Friday, June 15, 2012
Dig for Victory techniques return
Sieges were used throughout history as a means of depriving the state of food until a surrender had been reached.
In the years leading up to World War 2 Great Britain had imported seventy five percent of its food a year or about 55 million tonnes a year.
In September 1939 at the start of World Second World the shipping that was importing this food supply was being attacked by enemy submarines.
These ships were also carrying war materials so the import of food was being lessened both by reduction of food supplies and the amount of space available on the cargo ships.
The solution was to start a campaign for growing your own food and thus reduce the need to rely on imports.
This also freed up space to deliver more parts and ammunition on the ships for war.
The ships moved in groups protected from the submarines by destroyers and the groups were known as convoys.
A movement was started and backed by the government called Dig for Victory
The campaign took off and with backing by the UK government a raft of leaflets short films about growing food and information was produced to encourage people to make better use of any available land to grow food.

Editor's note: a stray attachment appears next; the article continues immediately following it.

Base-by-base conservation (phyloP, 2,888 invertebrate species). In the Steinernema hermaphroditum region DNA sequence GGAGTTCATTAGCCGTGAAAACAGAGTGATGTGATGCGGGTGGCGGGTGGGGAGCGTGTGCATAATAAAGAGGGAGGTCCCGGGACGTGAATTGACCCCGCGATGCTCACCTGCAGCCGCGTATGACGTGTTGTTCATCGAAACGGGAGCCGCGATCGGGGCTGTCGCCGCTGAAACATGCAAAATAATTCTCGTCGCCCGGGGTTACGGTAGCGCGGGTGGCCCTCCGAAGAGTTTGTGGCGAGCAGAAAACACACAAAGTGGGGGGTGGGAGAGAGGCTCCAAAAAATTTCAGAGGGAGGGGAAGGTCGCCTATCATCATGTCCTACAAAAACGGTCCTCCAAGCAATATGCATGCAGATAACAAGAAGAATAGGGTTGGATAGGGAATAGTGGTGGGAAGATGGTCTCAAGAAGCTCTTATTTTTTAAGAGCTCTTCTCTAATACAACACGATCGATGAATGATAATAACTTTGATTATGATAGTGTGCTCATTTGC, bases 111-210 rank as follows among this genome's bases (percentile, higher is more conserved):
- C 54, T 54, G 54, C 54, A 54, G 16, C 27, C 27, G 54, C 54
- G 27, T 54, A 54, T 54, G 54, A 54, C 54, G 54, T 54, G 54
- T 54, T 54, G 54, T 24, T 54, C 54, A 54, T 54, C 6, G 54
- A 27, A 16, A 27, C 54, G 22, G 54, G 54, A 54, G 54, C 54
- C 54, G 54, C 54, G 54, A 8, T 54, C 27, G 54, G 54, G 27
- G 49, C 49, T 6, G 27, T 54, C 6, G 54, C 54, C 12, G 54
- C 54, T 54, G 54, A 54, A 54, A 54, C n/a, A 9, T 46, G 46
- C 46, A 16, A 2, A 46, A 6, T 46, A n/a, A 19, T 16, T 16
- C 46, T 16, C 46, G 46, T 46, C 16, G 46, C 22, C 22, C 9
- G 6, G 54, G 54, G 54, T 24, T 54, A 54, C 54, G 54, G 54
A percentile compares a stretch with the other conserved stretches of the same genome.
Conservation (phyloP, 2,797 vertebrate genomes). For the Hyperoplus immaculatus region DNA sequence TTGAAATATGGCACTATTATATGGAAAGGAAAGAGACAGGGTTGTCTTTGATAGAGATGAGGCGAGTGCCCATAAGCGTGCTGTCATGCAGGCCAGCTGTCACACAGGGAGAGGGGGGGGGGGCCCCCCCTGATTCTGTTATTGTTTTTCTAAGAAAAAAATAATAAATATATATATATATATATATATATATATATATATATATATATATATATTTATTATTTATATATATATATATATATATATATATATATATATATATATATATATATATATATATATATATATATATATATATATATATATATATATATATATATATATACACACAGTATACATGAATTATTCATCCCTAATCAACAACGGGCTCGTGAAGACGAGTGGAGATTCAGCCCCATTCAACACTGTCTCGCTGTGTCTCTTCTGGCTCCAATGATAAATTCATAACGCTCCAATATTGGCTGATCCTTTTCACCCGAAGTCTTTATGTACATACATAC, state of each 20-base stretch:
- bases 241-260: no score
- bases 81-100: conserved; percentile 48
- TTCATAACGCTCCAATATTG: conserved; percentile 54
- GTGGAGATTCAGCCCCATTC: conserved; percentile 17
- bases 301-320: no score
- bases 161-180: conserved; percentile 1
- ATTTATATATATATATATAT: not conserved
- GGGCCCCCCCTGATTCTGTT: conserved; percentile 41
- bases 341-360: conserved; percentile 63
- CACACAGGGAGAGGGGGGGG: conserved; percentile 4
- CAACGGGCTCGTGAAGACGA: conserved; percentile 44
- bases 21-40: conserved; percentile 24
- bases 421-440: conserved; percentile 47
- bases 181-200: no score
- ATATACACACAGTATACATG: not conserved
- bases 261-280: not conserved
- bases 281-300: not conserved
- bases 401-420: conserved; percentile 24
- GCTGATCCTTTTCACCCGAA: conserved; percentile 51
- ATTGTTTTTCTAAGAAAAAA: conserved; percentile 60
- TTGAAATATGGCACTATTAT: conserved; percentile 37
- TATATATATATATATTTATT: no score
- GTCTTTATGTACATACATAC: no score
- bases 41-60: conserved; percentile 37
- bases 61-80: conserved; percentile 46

Town Squares and church lands were turned over, council land and public were all being used.
Gardening tips were exchanged and the best ones became publicized through government leaflets.
Because food production was the aim of the programme some surprising techniques became common knowledge.
Such as building raised beds for planting deep rooters and companion planting to reduce pests and disease.
Although the dig for victory campaign lasted until the end of World War 2 with increasing imports and lower cost foods the techniques fell out of fashion.
But now with food production techniques and the distances food is being exported from much of the dig for victory campaign are starting to be used again
dig for victory ww2
Posted by asking questions at Friday, June 15, 2012